All of the homework and lessons have no actual bearing on a student’s final grade for each trimester (or quarter).  At the end of each trimester each class is provided with an exam for each subject.  In order for a student to take the exam they must pay a fee, usually about $2.50, that goes towards making copies of the tests for each student.  If you don’t pay the fee, you don’t take the exam, you don’t get a trimester grade, and this limits your ability to pass to the next grade.  I was saddened to talk to many parents during December that could not afford this fee for their children to take the exams.  It is a truly unfortunate situation.

Each class takes approximately 6-10 exams during a one-week period, and each exam is scored either out of 10 or out of 20, again, with no relation to how many questions might actually be on the exam.  All of the scores are added together, divided by the number of exams, and what results is a grade between 0-10, out of 10.  In elementary school, 6 is considered passing, and 7 or above is considered to be a quality academic performance.  I don’t agree with this, 8-9 sounds much better to me, but alas, it is the system here.  Finally, the score is then compared with all of the others in the class and each child is given a ranking based upon their results.

And while we might not agree with the ranking system, our kids did fantastic!  Robenson earned the second highest grades in his class with a score of 7.69 and Valencia earned 3rd place with 7.05 out of 10.  They are both in third grade and have about 20-25 students in their class.  Dayanna earned a score of 8.09/10 on her exams and placed 2nd in her class while Franky impressively received 7.05/10 and placed 4th. Franky and Dayanna are both in second grade, and they have about 20 students in their class.  We are all so proud of their academic performance!

The unfortunate reality, however, is that even being at the top of your class in a private school in Haiti doesn’t quite equate to having true academic knowledge when compared to curriculums across the world.  We know that we have more work to do, and that being able to read and recite information is not the highest level of human intelligence.  At H.E.R.O. we will continue to provide our children with a variety of educational opportunities apart from the traditional schooling they receive here in Haiti.  As a result, we hope that they are able to reach a level of academic knowledge that will serve them well in this ever changing world.  They have proven they are fully capable of learning; it’s now time to provide them with the content.  Let’s do this!


Steven M. Kirby, Ed.D

Wednesday, January 4, 2012

H.E.R.O. Orphans Go Back Home

One of my personal goals this year is to use more sensationalistic headlines for my blogs to attract more readers.  So, if this is the first time that you have read my blog as a direct result of the headline, then, hooray for me!  It worked!  And since you are already here, take a moment to read about the H.E.R.O. orphans and how they spent the first few days of January.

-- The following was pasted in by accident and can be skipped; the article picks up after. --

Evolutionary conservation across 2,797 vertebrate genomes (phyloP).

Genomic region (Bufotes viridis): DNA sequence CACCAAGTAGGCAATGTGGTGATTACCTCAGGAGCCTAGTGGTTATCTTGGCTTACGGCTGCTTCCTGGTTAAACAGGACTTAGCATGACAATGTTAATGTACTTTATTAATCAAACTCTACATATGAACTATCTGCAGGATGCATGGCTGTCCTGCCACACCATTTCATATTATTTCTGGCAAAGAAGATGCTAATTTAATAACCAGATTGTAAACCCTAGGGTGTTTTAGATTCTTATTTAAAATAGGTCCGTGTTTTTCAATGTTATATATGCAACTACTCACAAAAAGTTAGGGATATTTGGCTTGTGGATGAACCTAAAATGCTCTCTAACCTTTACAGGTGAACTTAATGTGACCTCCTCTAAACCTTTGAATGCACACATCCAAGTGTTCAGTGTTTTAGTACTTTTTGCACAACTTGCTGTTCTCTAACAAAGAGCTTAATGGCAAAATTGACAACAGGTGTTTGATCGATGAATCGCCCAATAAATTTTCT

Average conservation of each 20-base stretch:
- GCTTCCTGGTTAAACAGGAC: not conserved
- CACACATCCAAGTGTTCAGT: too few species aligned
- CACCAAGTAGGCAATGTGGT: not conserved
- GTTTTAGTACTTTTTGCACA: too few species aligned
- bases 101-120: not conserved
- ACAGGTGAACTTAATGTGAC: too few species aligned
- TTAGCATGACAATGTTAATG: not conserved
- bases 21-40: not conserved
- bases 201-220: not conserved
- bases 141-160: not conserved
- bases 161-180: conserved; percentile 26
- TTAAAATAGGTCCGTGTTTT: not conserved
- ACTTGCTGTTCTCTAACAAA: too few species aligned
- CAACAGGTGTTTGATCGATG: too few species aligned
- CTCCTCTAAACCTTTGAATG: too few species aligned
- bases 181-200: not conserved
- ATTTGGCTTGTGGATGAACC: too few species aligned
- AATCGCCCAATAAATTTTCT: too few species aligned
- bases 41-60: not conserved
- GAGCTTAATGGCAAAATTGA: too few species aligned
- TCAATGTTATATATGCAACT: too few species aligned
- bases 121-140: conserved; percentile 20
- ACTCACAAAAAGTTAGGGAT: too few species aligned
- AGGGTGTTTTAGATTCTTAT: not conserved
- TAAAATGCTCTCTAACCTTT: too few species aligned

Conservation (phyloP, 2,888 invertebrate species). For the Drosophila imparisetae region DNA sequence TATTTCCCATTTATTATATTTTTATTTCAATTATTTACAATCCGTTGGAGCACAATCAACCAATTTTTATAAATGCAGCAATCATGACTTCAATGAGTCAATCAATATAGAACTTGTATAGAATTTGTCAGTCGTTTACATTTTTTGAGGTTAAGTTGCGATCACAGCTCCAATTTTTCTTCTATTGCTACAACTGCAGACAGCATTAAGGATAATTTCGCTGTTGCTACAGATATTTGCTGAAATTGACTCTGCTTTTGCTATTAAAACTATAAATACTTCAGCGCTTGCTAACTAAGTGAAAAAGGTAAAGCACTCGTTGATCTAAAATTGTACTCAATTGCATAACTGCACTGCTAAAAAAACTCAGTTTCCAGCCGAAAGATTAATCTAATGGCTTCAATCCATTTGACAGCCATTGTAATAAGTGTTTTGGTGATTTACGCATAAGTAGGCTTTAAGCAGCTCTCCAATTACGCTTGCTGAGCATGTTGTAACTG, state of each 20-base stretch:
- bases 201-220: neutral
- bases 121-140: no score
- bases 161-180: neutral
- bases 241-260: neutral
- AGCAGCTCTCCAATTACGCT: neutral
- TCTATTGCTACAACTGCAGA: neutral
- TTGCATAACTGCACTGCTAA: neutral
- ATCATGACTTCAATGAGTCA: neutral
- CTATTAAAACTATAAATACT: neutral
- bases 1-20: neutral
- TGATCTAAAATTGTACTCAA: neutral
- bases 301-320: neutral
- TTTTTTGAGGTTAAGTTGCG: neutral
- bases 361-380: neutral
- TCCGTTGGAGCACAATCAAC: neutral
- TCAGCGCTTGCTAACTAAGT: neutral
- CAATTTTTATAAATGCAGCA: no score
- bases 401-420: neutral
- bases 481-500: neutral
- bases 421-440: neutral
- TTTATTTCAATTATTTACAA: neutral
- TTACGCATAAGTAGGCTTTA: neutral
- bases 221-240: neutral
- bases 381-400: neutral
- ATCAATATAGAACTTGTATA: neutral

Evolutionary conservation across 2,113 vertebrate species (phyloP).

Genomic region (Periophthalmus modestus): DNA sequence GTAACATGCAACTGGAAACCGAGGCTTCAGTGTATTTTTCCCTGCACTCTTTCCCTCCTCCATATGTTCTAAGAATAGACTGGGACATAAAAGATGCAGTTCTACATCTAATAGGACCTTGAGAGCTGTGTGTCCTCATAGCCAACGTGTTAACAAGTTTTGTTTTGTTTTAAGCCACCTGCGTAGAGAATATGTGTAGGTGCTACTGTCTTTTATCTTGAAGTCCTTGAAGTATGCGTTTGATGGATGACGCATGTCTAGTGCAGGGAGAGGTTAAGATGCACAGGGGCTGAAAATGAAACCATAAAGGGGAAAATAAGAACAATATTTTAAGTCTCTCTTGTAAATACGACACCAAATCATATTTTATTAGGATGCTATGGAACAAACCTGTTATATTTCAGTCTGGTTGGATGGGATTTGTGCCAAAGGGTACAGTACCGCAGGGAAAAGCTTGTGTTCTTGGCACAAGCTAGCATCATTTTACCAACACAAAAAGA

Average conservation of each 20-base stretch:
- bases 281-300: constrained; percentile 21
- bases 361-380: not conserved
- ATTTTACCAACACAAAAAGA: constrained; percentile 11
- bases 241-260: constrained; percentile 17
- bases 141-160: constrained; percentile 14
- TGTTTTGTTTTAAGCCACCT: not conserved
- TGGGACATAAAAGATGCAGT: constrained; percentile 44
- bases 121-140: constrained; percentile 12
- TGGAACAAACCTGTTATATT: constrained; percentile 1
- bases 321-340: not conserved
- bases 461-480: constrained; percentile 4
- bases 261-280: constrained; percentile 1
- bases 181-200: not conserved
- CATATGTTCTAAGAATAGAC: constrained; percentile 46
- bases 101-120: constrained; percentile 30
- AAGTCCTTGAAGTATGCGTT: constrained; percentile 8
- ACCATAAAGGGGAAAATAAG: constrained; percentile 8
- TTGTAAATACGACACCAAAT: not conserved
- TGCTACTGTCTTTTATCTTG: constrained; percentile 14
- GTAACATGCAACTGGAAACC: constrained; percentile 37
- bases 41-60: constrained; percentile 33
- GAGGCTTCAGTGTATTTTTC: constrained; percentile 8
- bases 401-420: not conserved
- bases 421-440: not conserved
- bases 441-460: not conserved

At H.E.R.O. we recognize the importance of maintaining positive relationships with any surviving relatives of the children in our care.  While our children have all lost both their mother and father, they still have extended families that simply do not have the means to care for them.  As the children begin to age out of our program, between the ages of 18-21, we want to make sure that H.E.R.O. is not the only entity that provides them with continual support during their adult lives.  It is important that our children maintain relationships with their families as well, so that they are able to receive additional support as they progress through their lives.

On the morning of December 31st, our Residence Director and I dropped off the children to their respective families in various suburbs of Port-au-Prince.  I was truly humbled as each child selected most of the gifts that had been given to them during Christmas, and took them home to give to younger cousins or friends that had most likely received nothing during the holiday season.   Our kids realize how blessed they are to have such a rare opportunity at life success, that they willingly give away their prized possessions to others in need.  I was truly impressed.

After four days and three nights with their families the children returned to the H.E.R.O. House.  They recounted stories of eating Soup Joumou (Pumpkin Soup), lighting fireworks, and being able to spend quality time with their aunts, uncles, and cousins.  I could tell that they had enjoyed their family time, but were also happy to be back.  Our plan for next year is to allow them to stay for an entire week, to allow more time for them to bond with their families.  Until then, we will continue to work to provide the housing, education, and rehabilitation the children in our care deserve.


Steven M. Kirby, Ed.D